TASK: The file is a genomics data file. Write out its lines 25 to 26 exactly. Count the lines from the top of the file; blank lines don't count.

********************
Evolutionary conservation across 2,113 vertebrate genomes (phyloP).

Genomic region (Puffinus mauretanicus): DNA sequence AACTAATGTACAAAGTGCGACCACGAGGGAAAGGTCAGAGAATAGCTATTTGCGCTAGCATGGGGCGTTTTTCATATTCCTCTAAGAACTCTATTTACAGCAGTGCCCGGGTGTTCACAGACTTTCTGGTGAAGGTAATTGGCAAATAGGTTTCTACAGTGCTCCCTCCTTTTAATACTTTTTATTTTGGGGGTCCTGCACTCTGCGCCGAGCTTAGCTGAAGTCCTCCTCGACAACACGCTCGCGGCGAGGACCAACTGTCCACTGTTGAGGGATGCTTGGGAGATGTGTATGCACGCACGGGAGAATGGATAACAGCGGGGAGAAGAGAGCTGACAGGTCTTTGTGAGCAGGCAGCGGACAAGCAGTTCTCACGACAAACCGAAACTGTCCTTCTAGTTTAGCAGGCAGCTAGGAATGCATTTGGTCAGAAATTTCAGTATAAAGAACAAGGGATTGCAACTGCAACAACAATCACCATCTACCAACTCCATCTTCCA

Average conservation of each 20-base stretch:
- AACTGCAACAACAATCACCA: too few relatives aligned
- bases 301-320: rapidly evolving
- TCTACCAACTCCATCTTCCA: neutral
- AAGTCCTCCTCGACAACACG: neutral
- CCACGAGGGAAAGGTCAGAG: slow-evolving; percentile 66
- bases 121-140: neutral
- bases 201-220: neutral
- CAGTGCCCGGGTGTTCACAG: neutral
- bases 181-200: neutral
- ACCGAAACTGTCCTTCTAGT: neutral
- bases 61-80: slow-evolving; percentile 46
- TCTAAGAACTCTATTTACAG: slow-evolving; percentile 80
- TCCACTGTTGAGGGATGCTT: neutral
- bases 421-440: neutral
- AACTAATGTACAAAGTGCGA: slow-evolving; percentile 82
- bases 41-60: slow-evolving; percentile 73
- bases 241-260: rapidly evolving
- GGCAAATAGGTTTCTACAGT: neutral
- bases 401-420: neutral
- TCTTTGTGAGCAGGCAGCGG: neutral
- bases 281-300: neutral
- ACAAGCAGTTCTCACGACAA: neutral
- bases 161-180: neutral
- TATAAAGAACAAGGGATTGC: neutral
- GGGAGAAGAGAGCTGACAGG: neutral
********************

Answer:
- ACAAGCAGTTCTCACGACAA: neutral
- bases 161-180: neutral